Free Access
Issue
A&A
Volume 575, March 2015
Article Number A58
Number of page(s) 6
Section Stellar structure and evolution
DOI https://doi.org/10.1051/0004-6361/201321414
Published online 23 February 2015

© ESO, 2015

1. Introduction

Neutron stars or black-holes in high-mass X-ray binaries (HMXBs) accrete gas from the stellar wind of their massive OB-type stellar companions. A fraction of the gravitational potential energy is converted into X-rays, which ionizes and heats the surrounding gas. The X-ray emission can be used to investigate the structure of the stellar wind in situ (Walter & Zurita Heras 2007).

Vela X-1 (=4U 090040) is a classical persistent and eclipsing super-giant high mass X-ray binary (sgHMXB). The system consists of an evolved B 0.5 Ib supergiant (HD 77581) and of a massive neutron star (MNS = 1.86 M; Quaintrell et al. 2003). The neutron star orbits its massive companion with a period of about 8.9 days on a circular orbit (e ≈ 0.09; Bildsten et al. 1997) with a radius of α = 1.76 R. The stellar wind is characterized by a mass-loss rate of ~4 × 10-6 M yr-1 (Nagase et al. 1986) and a wind terminal velocity of υ ≈ 1700 km s-1 (Dupree et al. 1980). The X-ray luminosity is typically ~4 × 1036 erg s-1, although high variability can be observed (Kreykenbohm et al. 1999).

Recent studies on the hard X-ray variability of Vela X-1 have revealed a rich phenomenology including flares and short off-states (Kreykenbohm et al. 2008). Both flaring activity and off-states were interpreted as the effect of a strongly structured wind. Fürst et al. (2010) characterized the X-ray variability of Vela X-1 with a log-normal distribution, interpreted in the context of a clumpy stellar wind. Off-states have been interpreted (Kreykenbohm et al. 2008) as an evidence for the propeller effect (Illarionov & Sunyaev 1975), possibly accompanied by leakage through the magnetosphere (Doroshenko et al. 2011). The quasi-spherical subsonic accretion model (Shakura et al. 2012, 2013) is an alternative, predicting that the repeatedly observed off-states in Vela X-1 are the result of a transition from Compton to radiative cooling (higher and lower luminosity, respectively).

In this paper we present new results from 2D hydrodynamic simulations of Vela X-1 and conclude that the observed phenomenology can be explained qualitatively without intrinsic clumping or the propeller effect. The code and simulations are described in Sect. 2. The simulation results are presented and compared to observations in Sect. 3 and are discussed in Sects. 4 and 5.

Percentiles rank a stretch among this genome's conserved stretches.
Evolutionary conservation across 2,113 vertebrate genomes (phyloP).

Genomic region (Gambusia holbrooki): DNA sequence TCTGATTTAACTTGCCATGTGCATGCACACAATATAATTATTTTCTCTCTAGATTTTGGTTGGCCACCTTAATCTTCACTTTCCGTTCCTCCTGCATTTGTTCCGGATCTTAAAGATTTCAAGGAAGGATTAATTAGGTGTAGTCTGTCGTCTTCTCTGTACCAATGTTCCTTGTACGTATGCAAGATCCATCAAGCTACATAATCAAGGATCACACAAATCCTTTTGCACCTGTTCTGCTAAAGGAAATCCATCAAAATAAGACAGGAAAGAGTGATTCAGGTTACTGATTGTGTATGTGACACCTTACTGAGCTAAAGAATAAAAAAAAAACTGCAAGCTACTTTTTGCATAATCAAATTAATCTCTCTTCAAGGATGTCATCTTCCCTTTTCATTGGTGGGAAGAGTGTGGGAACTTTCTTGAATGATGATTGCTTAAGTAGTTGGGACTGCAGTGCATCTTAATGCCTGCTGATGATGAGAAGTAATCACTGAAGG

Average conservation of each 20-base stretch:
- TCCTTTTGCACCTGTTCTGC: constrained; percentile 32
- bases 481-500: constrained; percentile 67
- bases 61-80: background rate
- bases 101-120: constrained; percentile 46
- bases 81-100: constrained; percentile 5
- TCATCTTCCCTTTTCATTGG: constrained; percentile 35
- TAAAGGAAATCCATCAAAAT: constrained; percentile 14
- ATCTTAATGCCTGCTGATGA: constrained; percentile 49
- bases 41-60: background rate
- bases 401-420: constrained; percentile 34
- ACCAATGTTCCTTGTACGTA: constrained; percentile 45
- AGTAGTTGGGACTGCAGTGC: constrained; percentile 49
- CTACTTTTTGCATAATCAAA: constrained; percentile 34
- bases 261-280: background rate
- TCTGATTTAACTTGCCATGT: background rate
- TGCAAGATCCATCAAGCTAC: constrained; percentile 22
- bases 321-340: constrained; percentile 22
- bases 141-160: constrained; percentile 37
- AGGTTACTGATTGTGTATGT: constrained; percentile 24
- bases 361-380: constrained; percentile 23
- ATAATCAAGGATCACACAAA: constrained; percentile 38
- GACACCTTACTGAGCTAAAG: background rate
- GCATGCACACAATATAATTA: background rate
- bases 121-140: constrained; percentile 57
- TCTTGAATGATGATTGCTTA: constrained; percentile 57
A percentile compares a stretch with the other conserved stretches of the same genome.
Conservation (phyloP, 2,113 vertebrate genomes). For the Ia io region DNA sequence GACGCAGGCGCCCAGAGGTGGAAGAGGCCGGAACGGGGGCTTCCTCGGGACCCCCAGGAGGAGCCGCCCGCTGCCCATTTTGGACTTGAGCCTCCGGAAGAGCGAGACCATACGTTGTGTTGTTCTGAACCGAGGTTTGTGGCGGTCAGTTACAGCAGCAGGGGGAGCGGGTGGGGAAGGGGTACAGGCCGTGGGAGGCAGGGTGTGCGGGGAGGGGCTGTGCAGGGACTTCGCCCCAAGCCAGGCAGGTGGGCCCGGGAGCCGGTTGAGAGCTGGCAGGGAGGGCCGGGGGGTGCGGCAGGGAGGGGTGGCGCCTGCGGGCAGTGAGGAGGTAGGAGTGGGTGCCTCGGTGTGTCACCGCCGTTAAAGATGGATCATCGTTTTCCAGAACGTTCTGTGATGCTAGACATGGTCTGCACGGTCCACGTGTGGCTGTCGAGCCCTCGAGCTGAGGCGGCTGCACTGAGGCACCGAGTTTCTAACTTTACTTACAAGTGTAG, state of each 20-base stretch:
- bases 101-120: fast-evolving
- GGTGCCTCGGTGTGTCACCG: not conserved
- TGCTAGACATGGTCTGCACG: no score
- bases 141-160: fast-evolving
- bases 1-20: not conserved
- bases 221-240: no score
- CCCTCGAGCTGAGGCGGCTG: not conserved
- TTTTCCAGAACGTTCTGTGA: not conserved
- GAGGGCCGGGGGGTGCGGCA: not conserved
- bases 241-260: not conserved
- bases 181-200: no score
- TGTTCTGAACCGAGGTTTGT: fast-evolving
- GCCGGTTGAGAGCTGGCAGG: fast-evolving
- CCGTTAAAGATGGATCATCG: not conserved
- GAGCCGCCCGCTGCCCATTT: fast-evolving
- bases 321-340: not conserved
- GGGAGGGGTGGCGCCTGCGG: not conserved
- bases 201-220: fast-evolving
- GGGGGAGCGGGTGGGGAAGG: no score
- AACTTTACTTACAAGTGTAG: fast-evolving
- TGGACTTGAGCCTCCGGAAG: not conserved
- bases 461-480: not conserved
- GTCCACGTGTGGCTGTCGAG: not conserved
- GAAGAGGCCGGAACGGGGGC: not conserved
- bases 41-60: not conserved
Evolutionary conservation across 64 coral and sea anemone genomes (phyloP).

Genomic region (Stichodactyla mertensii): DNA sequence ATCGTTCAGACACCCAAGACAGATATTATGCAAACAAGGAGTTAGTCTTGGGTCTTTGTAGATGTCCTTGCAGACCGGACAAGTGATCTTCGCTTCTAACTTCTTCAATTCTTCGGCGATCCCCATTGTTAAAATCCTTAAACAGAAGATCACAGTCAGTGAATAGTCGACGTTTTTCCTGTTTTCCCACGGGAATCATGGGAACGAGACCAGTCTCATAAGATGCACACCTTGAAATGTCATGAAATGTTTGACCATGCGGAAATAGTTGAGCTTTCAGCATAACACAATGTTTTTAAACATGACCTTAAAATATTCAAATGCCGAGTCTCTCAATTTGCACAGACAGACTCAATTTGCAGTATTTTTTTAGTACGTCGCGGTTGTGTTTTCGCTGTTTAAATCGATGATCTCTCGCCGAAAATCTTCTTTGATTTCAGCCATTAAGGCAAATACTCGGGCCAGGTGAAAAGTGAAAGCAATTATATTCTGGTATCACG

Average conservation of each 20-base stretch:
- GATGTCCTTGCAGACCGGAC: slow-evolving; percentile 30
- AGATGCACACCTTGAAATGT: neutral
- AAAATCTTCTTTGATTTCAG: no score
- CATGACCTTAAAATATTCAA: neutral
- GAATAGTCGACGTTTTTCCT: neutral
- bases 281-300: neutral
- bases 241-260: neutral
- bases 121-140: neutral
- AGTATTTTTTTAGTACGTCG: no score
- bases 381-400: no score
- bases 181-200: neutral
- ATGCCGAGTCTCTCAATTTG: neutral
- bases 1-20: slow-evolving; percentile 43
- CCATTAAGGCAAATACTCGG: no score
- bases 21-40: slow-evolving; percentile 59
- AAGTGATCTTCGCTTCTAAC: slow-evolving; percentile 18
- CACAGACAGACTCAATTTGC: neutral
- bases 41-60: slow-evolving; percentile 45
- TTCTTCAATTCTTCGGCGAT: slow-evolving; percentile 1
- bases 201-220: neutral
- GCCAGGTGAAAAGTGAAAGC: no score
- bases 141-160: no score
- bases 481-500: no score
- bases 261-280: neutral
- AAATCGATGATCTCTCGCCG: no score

2. Hydrodynamic simulations

2.1. Hydrodynamic code

The motion of the fluid is described by the Euler equations assuming mass, momentum, and energy conservation. The internal energy in each cell is described by the first law of thermodynamics. The following set of equations are therefore solved in a fixed, non-uniform mesh:

where we used t = /∂t. The primary variables of the simulations (the mass density ρ, gas pressure P, and fluid velocity u) are completed by the total energy and the force F, accounting for the Roche potential and the line-driven force (see Sect. 2.2). The specific internal energy (e) is related to the pressure through the equation of state, P = ρe(γ − 1), where γ = 5 / 3 is the ratio of specific heats.

Table 1

Simulation parameters.

The VH-11 hydrodynamic code is described in detail in Blondin et al. (1990, 1991). The simulations of Vela X-1 take into account the gravity of the primary and of the neutron star, the radiative acceleration (Castor et al. 1975, CAK hereafter) of the stellar wind of the donor star, and the suppression of the stellar wind acceleration due to high ionization within the Strömgren sphere of the neutron star. The parameters are listed in Table 1.

The equations are solved in the orbital plane of the co-rotating reference system, where the lateral extent (θ component) of the spherical mesh is only one cell. We also assumed a circular orbit and a synchronous rotation. The code uses the piecewise parabolic method for shock hydrodynamics developed by Colella & Woodward (1984).

A computational mesh of 900 radial by 347 angular zones, extending from 1 to ~25 R and in angle from π to + π was employed. The grid is built in a non-uniform way to allow for higher resolution (up to ~109 cm) toward the neutron star and is centered on the center of mass.

The initial wind density, velocity, pressure, and CAK parameters of the 2D simulartion are set by the results of a 1D CAK/Sobolev simulation (also extending up to 25 R) of a single star and result in the standard β ≈ 0.8 velocity law. In the binary potential, the wind takes a few days of simulation to relax and find a new equilibrium. The first three days of the simulations are therefore excluded from the variability analysis.

The wind reaching the radial outermost part of the mesh is characterized as an outflow boundary condition, meaning that it leaves the simulation domain. We also assume that the wind entering the cell that represents the surface of the neutron star is completely accreted, leaving an (almost) zero density and pressure. The matter falling from the surrounding cells is therefore in free fall (Hunt 1971; Blondin & Pope 2009).

The time step of the simulations is ~1/10 s and the variables of each cell are stored for each step. The code also calculates the ionization parameter (, where n is the number density at the distance rns from the neutron star; Tarter et al. 1969) and the instantaneous mass and angular momentum accreted (acc) on the neutron star. The code was run for about 30 days, that is, more than three orbits. This is enough for the wind to reach a stable configuration and to study its short time-scale variability.

2.2. Stellar wind acceleration

The winds of hot massive stars are characterized observationally by the wind terminal velocity and the mass-loss rate. The velocity is described by the β-velocity law, υ = υ(1 − R/r)β, where υ is the terminal velocity and β is the gradient of the velocity field. For supergiant stars, values for wind terminal velocities and mass-loss rates are in the range υ ~ 1500−3000 km s-1 and w ~ 10− (6−7) M yr-1, respectively (Kudritzki & Puls 2000).